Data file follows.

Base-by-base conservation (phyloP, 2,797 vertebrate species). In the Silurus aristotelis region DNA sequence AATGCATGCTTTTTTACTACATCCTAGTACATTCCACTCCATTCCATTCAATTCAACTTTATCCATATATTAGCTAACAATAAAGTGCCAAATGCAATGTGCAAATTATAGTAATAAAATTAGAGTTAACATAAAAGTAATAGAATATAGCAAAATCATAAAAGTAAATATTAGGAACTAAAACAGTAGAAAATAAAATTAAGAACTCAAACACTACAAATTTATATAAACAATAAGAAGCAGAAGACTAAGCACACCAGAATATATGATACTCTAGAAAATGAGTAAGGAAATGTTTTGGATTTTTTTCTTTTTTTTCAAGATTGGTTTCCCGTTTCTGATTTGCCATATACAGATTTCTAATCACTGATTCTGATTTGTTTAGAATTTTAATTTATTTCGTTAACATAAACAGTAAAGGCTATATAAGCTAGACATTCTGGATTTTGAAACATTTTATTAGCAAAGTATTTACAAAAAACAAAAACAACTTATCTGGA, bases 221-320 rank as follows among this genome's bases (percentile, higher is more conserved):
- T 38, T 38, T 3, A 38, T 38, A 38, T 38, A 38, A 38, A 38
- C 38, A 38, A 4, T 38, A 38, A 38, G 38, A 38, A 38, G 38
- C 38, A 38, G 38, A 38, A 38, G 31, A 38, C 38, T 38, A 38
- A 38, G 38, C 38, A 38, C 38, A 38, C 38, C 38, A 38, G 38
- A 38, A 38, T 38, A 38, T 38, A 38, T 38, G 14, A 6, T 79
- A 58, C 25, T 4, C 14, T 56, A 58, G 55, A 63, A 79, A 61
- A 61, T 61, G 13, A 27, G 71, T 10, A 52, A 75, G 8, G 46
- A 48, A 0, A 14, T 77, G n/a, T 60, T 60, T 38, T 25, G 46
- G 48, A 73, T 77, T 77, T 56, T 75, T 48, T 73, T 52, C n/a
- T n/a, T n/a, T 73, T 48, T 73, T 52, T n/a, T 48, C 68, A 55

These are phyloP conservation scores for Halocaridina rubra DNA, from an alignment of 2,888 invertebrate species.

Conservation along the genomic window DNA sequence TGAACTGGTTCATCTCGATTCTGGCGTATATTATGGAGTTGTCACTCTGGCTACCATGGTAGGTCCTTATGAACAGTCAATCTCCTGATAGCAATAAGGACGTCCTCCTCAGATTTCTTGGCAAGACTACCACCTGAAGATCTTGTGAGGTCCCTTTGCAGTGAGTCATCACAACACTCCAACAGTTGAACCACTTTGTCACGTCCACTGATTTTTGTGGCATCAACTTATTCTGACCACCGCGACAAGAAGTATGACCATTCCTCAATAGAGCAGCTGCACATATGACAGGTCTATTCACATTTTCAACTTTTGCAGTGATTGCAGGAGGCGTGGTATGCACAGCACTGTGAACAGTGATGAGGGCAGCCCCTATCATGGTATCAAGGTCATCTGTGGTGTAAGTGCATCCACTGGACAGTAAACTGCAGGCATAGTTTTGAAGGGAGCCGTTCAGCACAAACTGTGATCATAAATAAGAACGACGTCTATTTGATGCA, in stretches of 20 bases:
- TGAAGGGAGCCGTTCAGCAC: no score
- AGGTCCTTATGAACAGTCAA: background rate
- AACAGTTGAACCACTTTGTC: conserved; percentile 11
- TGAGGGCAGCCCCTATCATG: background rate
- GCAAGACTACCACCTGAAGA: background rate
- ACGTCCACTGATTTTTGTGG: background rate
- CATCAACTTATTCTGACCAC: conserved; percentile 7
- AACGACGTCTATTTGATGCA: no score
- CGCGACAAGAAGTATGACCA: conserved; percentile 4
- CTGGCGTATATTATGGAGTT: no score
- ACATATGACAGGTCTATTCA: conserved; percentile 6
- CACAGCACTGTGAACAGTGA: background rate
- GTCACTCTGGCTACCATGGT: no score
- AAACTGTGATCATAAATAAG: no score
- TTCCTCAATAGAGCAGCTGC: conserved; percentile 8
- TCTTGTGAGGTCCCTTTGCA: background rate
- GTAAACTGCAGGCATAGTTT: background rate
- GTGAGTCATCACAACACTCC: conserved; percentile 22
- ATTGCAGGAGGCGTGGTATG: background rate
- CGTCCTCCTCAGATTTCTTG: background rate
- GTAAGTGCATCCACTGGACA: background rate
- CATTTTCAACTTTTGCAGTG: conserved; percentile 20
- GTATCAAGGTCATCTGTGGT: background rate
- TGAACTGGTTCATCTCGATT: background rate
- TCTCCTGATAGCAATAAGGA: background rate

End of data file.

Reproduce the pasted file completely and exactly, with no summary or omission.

Base-by-base conservation (phyloP, 2,797 vertebrate species). In the Silurus aristotelis region DNA sequence AATGCATGCTTTTTTACTACATCCTAGTACATTCCACTCCATTCCATTCAATTCAACTTTATCCATATATTAGCTAACAATAAAGTGCCAAATGCAATGTGCAAATTATAGTAATAAAATTAGAGTTAACATAAAAGTAATAGAATATAGCAAAATCATAAAAGTAAATATTAGGAACTAAAACAGTAGAAAATAAAATTAAGAACTCAAACACTACAAATTTATATAAACAATAAGAAGCAGAAGACTAAGCACACCAGAATATATGATACTCTAGAAAATGAGTAAGGAAATGTTTTGGATTTTTTTCTTTTTTTTCAAGATTGGTTTCCCGTTTCTGATTTGCCATATACAGATTTCTAATCACTGATTCTGATTTGTTTAGAATTTTAATTTATTTCGTTAACATAAACAGTAAAGGCTATATAAGCTAGACATTCTGGATTTTGAAACATTTTATTAGCAAAGTATTTACAAAAAACAAAAACAACTTATCTGGA, bases 221-320 rank as follows among this genome's bases (percentile, higher is more conserved):
- T 38, T 38, T 3, A 38, T 38, A 38, T 38, A 38, A 38, A 38
- C 38, A 38, A 4, T 38, A 38, A 38, G 38, A 38, A 38, G 38
- C 38, A 38, G 38, A 38, A 38, G 31, A 38, C 38, T 38, A 38
- A 38, G 38, C 38, A 38, C 38, A 38, C 38, C 38, A 38, G 38
- A 38, A 38, T 38, A 38, T 38, A 38, T 38, G 14, A 6, T 79
- A 58, C 25, T 4, C 14, T 56, A 58, G 55, A 63, A 79, A 61
- A 61, T 61, G 13, A 27, G 71, T 10, A 52, A 75, G 8, G 46
- A 48, A 0, A 14, T 77, G n/a, T 60, T 60, T 38, T 25, G 46
- G 48, A 73, T 77, T 77, T 56, T 75, T 48, T 73, T 52, C n/a
- T n/a, T n/a, T 73, T 48, T 73, T 52, T n/a, T 48, C 68, A 55

These are phyloP conservation scores for Halocaridina rubra DNA, from an alignment of 2,888 invertebrate species.

Conservation along the genomic window DNA sequence TGAACTGGTTCATCTCGATTCTGGCGTATATTATGGAGTTGTCACTCTGGCTACCATGGTAGGTCCTTATGAACAGTCAATCTCCTGATAGCAATAAGGACGTCCTCCTCAGATTTCTTGGCAAGACTACCACCTGAAGATCTTGTGAGGTCCCTTTGCAGTGAGTCATCACAACACTCCAACAGTTGAACCACTTTGTCACGTCCACTGATTTTTGTGGCATCAACTTATTCTGACCACCGCGACAAGAAGTATGACCATTCCTCAATAGAGCAGCTGCACATATGACAGGTCTATTCACATTTTCAACTTTTGCAGTGATTGCAGGAGGCGTGGTATGCACAGCACTGTGAACAGTGATGAGGGCAGCCCCTATCATGGTATCAAGGTCATCTGTGGTGTAAGTGCATCCACTGGACAGTAAACTGCAGGCATAGTTTTGAAGGGAGCCGTTCAGCACAAACTGTGATCATAAATAAGAACGACGTCTATTTGATGCA, in stretches of 20 bases:
- TGAAGGGAGCCGTTCAGCAC: no score
- AGGTCCTTATGAACAGTCAA: background rate
- AACAGTTGAACCACTTTGTC: conserved; percentile 11
- TGAGGGCAGCCCCTATCATG: background rate
- GCAAGACTACCACCTGAAGA: background rate
- ACGTCCACTGATTTTTGTGG: background rate
- CATCAACTTATTCTGACCAC: conserved; percentile 7
- AACGACGTCTATTTGATGCA: no score
- CGCGACAAGAAGTATGACCA: conserved; percentile 4
- CTGGCGTATATTATGGAGTT: no score
- ACATATGACAGGTCTATTCA: conserved; percentile 6
- CACAGCACTGTGAACAGTGA: background rate
- GTCACTCTGGCTACCATGGT: no score
- AAACTGTGATCATAAATAAG: no score
- TTCCTCAATAGAGCAGCTGC: conserved; percentile 8
- TCTTGTGAGGTCCCTTTGCA: background rate
- GTAAACTGCAGGCATAGTTT: background rate
- GTGAGTCATCACAACACTCC: conserved; percentile 22
- ATTGCAGGAGGCGTGGTATG: background rate
- CGTCCTCCTCAGATTTCTTG: background rate
- GTAAGTGCATCCACTGGACA: background rate
- CATTTTCAACTTTTGCAGTG: conserved; percentile 20
- GTATCAAGGTCATCTGTGGT: background rate
- TGAACTGGTTCATCTCGATT: background rate
- TCTCCTGATAGCAATAAGGA: background rate